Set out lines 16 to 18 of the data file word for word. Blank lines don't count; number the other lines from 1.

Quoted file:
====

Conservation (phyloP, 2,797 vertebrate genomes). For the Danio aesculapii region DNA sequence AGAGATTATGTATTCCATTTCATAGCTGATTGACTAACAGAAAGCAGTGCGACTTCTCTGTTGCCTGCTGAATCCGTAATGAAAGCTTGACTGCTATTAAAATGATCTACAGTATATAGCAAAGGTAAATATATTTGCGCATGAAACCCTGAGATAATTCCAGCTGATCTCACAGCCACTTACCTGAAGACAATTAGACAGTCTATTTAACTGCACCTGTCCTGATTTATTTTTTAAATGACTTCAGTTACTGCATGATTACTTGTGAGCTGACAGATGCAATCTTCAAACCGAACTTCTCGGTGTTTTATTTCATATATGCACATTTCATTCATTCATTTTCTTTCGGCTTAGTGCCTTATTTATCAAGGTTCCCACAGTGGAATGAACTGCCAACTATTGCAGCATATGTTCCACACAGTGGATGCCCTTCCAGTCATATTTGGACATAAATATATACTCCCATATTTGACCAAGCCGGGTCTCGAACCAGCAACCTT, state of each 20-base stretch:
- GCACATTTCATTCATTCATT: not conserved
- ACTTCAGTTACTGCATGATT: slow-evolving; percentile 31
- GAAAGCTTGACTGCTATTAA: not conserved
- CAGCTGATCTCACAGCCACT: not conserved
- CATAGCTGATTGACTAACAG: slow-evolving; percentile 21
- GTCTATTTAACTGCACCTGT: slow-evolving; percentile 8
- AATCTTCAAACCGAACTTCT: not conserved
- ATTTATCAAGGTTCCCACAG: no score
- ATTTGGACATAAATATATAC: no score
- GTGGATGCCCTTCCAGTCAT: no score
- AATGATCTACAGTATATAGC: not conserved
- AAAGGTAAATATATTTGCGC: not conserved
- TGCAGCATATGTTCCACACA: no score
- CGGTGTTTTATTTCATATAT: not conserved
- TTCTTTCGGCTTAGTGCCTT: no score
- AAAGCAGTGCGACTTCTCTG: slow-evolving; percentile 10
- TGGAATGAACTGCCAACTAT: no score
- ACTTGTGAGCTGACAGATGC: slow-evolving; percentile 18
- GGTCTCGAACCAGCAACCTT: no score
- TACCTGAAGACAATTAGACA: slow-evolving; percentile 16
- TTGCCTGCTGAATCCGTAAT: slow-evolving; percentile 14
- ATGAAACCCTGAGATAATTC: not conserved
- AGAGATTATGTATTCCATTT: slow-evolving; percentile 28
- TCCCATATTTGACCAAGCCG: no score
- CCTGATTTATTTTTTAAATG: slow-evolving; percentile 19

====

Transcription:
- TTCTTTCGGCTTAGTGCCTT: no score
- AAAGCAGTGCGACTTCTCTG: slow-evolving; percentile 10
- TGGAATGAACTGCCAACTAT: no score